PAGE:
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I am taking Motorcycle service technology classes and we had Mike Alex from http://www.suspensiontechnologies.com/about.htm come in, as he's good friends with my professor. He brought in his shock dyno and did a demo. then we tore apart and rebuilt a shock (which happened to be Casey Kaynes left front shock from "Chicagoland race 2 weeks ago), then did a dyno run and showed what a difference a simple change in the shim stack made in performance.http://images.google.com/imgres?imgu...a%3DN%26um%3D1
At this point they only make shocks for Harleys, however we took my shock off the bike and he took some measurements. He said he was going to order a shock from kawasaki to begin work on one for us.
I would suggest that we all e-mail him to show interest. These shocks are user rebuild able, infinitely adjustable, and made in America. Now if we could get someone to find a way to access the shims in the fork cartridge.

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post #13 of 20 (permalink) Old 07-22-2009, 09:39 AM
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I just emailed Mike, with my support for his upcomming effort. I also mentioned the possibility that our rough ride issue may be our "linkageless shock mount design"?

Also, I wonder why he's not gotten into the "mono-shock" business before now?
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post #14 of 20 (permalink) Old 07-28-2009, 11:49 PM Thread Starter
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Sonic fork springs installed today. Tha hardest part of the whole deal was undoing the four brake caliper bolts which were so over tight it wasn't funny. One of them I had to drill, apply a small gas flame and use a left handed "easy out' to undo it. What a drama. The main axel bolt was just as bad and needed an impact wrench and a 14 mm allen socket to loosen it.
Made up the spring compressor and a dampening rod extractor as suggested by Gustavo and they worked a treat. Used two pull down straps to hold the arrangement down when the spring was compressed so both hands were free to undo the lock nut under the fork cap.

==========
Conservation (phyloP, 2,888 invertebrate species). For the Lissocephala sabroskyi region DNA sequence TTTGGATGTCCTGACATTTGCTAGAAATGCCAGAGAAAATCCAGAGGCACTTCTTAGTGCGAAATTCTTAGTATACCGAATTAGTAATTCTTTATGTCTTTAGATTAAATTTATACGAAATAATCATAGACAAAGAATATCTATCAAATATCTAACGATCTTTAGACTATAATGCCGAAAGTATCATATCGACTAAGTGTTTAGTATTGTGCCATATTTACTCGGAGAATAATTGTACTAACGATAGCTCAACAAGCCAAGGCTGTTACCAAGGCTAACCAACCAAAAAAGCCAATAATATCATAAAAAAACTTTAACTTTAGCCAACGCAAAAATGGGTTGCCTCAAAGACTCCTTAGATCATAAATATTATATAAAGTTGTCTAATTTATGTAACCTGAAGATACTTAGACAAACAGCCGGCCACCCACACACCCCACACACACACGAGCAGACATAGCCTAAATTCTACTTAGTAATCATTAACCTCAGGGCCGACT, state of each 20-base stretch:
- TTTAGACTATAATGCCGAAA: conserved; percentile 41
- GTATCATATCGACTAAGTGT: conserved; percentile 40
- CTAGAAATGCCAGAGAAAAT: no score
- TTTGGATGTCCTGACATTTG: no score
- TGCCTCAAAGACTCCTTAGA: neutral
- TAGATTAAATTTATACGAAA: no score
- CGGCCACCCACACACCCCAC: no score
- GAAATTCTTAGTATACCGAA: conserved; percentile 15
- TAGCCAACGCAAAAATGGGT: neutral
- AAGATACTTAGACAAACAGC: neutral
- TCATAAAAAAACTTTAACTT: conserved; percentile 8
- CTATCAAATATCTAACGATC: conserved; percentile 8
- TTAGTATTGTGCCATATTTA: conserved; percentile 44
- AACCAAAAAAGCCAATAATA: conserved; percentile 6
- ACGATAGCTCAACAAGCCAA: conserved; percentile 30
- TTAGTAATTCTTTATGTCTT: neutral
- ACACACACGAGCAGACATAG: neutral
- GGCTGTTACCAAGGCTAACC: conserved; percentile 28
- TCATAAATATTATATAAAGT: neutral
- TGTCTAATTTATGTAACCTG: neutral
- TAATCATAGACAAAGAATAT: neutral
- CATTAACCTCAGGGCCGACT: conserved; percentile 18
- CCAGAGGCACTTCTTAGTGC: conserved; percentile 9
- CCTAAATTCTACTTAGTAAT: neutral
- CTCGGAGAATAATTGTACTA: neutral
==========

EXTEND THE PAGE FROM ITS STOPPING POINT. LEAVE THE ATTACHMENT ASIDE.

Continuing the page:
Set up with 5 wt oil using the heights and spring compresion lengths Gustavo used.
Rode it this afternoon over a bumpy twisting backroad and the set up was much smoother and still felt rock solid and planted. The front Distanzia tyre helps a lot in the grip department and these improvements only added to the overall package,
Thanks again Gustavo for the great advice.
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post #15 of 20 (permalink) Old 07-29-2009, 09:40 AM
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Zeph,

I'm just curious - how much do you weigh?
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post #16 of 20 (permalink) Old 07-29-2009, 02:54 PM Thread Starter
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About 75 kg with all my motorcycle gear on. With Gustavo's spacer sizes of 75mm and 55mm I needed only two full turns on the preload adjusters from the fully turned out position to get the correct static sag. I set the front dampening/rebound screw one full turn out from fully wound in.
So if you were a bit heavier there would still be a lot of preload adjustment left.
Interestingly all the general information about dimmensions for oil levels and spacer sizes that came with the Sonic springs match exactly with what we ended up with.
This solution is not the holy grail but it is very good improvement over the original settings.